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The Value of Inner-Urban Green Space

By Lindsay Lewis

After transitioning from a life in the Northwest to the vast urban environment of the Greater Houston area to study architecture, Andrew Parker is researching the psychological effects that nature has on humans and how this information can influence the way cities are designed.

Inspired by E.O. Wilson, a sociobiology and biodiversity expert who studies the human response to nature, Parker is examining the influence of nature on childhood development, social understanding and stress management to justify the expansion and preservation of inner-urban green space, particularly in neighborhoods with low socio-economic status.

“We have a responsibility to develop sustainability beyond definitions of energy use,” says Parker, who is pursuing his Master of Architecture degree. “We now have the knowledge, research and technology to make this a reality.”

As part of his thesis work, Parker is spending the summer studying Los Angeles to compare quantity, quality and proximity to various types and levels of natural environments. His thesis project aims to confirm the benefits of providing spaces for respite from the constant stimulation of urban life and narrow the education gap through outdoor immersive programs. While in Los Angeles, Parker will visit the Channel Islands to observe some of the existing programs available in these fields. He will learn more about how people behave outdoors, in hopes of gathering outcomes that support further integration of natural environments and parks into inner-city blocks.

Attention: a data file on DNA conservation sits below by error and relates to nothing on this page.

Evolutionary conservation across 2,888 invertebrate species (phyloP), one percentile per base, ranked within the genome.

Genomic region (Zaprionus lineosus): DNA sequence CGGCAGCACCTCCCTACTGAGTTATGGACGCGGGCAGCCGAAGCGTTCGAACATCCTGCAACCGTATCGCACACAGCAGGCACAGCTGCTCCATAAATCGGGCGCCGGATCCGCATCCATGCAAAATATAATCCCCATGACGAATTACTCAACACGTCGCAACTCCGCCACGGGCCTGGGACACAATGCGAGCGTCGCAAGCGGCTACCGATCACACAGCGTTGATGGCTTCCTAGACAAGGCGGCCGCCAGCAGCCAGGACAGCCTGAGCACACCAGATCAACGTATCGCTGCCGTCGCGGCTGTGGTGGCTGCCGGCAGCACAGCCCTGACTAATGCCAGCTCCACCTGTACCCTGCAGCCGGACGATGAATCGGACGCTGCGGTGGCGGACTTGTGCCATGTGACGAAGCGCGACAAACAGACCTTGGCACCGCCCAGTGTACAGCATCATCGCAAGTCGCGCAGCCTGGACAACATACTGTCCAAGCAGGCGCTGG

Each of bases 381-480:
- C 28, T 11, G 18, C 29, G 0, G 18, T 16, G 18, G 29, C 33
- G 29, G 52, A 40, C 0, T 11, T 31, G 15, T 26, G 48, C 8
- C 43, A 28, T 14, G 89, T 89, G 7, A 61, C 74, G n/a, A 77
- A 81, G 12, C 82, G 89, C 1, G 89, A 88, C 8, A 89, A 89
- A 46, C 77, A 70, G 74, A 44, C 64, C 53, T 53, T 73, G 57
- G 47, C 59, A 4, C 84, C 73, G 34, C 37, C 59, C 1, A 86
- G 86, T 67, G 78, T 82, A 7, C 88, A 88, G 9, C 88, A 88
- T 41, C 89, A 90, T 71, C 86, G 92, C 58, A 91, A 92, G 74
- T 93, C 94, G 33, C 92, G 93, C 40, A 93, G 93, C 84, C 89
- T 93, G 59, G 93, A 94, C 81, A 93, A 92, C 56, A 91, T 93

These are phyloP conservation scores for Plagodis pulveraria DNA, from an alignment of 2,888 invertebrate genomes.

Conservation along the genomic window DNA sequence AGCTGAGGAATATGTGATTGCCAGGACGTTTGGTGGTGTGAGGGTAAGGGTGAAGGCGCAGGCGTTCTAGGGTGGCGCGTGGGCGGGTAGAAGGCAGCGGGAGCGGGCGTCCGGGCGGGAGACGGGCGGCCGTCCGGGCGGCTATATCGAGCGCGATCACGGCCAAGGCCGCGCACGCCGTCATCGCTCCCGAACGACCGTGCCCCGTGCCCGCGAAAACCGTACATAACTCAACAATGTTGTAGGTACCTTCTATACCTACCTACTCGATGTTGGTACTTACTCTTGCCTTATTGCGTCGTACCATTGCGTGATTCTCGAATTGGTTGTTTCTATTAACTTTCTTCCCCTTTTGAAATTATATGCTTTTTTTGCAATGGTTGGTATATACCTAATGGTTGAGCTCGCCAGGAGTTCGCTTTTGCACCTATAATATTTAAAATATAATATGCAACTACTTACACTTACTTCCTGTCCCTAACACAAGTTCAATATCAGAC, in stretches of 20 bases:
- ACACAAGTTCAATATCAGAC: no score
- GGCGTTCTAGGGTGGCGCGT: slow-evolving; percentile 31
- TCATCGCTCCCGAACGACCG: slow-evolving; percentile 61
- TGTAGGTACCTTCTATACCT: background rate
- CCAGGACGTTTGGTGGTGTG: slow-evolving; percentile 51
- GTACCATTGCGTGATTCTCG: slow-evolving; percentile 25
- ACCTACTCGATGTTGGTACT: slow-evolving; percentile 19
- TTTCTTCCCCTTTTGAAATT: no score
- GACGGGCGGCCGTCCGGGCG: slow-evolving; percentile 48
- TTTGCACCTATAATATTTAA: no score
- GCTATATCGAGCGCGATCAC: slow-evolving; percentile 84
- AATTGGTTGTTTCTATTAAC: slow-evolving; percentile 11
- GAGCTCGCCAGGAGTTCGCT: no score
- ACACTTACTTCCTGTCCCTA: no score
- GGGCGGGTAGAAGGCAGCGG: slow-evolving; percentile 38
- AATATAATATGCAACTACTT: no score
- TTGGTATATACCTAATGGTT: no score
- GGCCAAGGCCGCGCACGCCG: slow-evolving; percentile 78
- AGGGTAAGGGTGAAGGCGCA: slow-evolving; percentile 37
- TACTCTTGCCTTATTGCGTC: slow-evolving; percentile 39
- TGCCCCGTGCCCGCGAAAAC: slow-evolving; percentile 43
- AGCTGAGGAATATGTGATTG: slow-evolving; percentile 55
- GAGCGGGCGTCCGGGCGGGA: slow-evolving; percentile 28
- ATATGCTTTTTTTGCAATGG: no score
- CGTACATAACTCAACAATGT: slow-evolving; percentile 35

“Playing outside with things like sticks and rocks correlates to increased imagination in kids,” he says. “I’d like to determine what kinds of urban green spaces are needed to sustain human development and creativity, and reduce overall stress.”

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